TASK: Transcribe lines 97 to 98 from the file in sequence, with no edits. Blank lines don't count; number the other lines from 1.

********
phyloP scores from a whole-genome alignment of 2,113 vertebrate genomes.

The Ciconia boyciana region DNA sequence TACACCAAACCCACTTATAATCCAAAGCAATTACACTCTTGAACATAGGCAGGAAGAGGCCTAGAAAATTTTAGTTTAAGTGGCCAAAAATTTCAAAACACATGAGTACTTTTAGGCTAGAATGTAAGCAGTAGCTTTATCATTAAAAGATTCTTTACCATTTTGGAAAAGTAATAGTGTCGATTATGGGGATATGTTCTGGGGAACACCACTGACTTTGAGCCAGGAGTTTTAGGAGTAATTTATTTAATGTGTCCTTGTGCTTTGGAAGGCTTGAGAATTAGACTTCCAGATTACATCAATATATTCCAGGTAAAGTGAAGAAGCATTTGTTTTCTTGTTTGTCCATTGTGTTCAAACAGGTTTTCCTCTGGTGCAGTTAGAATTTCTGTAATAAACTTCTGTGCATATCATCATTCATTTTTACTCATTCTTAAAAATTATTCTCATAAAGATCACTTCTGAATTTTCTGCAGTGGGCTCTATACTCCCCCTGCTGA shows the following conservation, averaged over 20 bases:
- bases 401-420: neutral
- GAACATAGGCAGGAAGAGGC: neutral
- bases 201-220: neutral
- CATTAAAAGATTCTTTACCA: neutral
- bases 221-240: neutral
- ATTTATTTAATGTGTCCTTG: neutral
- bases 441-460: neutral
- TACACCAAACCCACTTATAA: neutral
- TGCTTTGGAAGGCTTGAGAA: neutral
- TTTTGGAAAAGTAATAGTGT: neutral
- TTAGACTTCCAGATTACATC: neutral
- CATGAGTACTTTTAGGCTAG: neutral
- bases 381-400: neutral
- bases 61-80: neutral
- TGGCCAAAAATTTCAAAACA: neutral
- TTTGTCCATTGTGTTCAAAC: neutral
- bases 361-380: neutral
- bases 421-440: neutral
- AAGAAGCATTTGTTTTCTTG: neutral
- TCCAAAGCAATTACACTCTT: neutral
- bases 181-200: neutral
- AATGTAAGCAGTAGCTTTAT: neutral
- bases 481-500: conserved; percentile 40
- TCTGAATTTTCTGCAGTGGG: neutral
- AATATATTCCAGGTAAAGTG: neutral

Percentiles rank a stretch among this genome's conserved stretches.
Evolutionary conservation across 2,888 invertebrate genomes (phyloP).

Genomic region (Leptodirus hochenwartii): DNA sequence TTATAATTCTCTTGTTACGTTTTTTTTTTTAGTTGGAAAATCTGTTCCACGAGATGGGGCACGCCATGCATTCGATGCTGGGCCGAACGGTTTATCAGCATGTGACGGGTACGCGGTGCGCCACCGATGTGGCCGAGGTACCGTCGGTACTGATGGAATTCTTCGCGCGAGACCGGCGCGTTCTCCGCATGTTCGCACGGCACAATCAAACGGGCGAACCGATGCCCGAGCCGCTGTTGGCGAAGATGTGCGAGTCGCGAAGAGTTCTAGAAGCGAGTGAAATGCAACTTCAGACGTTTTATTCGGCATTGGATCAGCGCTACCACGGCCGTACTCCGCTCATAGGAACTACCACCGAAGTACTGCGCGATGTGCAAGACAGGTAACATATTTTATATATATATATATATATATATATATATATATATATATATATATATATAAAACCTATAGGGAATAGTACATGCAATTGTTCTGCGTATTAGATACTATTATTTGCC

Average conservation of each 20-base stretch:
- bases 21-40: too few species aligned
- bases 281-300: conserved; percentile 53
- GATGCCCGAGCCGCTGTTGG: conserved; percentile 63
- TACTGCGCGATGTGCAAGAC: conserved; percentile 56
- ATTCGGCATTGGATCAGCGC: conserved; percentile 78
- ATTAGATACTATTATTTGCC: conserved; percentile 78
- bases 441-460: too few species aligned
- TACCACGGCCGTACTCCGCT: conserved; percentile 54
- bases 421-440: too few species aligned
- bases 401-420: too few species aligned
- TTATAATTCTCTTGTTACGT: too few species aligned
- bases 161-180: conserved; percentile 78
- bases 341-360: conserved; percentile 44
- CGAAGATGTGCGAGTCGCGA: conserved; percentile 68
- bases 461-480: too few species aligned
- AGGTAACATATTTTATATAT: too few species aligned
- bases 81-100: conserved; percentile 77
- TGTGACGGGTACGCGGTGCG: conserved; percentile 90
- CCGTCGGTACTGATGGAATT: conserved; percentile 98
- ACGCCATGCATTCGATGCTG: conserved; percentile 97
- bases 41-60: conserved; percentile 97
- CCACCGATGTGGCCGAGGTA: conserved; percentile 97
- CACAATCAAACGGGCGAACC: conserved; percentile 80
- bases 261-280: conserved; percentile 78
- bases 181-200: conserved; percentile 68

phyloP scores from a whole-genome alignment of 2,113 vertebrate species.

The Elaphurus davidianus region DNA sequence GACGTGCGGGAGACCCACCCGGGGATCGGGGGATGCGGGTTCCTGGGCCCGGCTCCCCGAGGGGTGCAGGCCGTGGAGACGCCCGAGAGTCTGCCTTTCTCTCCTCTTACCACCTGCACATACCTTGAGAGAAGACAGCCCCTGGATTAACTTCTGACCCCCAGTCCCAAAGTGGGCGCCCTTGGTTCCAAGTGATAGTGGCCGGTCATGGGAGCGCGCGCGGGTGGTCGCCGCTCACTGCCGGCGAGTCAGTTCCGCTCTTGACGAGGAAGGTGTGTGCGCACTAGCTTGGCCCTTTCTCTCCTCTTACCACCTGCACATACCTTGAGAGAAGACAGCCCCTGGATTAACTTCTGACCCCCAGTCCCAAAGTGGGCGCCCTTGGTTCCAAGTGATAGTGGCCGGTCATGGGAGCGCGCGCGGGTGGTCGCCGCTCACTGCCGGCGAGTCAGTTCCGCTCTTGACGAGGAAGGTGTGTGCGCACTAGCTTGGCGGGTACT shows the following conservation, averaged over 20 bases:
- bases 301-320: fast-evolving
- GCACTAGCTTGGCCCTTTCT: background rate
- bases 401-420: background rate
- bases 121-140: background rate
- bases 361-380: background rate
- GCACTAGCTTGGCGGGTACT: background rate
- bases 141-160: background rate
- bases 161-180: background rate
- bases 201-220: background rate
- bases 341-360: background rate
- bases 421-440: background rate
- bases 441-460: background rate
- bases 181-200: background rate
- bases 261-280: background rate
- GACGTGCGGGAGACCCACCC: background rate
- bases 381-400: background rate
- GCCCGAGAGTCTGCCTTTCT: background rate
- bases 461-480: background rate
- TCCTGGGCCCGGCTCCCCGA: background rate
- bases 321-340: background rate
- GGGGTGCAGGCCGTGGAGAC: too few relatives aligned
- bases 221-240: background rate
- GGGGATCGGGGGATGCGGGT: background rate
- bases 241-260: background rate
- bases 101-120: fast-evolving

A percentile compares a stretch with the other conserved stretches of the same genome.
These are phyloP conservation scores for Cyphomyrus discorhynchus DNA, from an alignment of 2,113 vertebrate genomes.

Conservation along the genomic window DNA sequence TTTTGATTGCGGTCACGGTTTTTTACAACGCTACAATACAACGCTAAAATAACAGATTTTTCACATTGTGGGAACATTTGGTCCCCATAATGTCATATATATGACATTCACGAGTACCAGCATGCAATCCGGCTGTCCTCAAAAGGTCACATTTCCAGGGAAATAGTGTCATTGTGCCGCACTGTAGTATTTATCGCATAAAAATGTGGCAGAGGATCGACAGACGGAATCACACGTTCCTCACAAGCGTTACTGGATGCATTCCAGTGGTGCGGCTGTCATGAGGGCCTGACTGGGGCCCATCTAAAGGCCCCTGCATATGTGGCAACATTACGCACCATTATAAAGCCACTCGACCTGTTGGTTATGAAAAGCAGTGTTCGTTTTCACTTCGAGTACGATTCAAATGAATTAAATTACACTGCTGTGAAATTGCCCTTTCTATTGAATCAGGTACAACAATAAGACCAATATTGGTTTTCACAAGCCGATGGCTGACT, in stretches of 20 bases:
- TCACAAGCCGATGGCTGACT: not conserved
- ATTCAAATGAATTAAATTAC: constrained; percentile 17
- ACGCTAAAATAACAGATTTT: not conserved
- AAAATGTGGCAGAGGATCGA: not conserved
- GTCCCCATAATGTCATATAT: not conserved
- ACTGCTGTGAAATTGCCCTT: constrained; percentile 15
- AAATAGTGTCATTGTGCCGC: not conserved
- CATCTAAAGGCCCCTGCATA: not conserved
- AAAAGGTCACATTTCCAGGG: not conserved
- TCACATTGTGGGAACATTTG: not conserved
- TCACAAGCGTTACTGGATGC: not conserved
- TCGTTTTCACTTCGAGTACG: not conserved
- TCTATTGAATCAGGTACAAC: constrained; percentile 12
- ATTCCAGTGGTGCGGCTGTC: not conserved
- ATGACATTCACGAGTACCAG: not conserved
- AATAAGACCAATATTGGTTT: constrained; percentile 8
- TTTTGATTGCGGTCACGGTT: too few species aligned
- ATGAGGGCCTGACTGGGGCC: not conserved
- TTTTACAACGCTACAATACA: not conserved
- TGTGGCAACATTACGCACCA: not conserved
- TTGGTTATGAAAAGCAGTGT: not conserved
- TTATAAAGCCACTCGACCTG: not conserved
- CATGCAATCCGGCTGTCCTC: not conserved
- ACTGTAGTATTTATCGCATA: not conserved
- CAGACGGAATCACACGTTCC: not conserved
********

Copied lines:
- TCACAAGCGTTACTGGATGC: not conserved
- TCGTTTTCACTTCGAGTACG: not conserved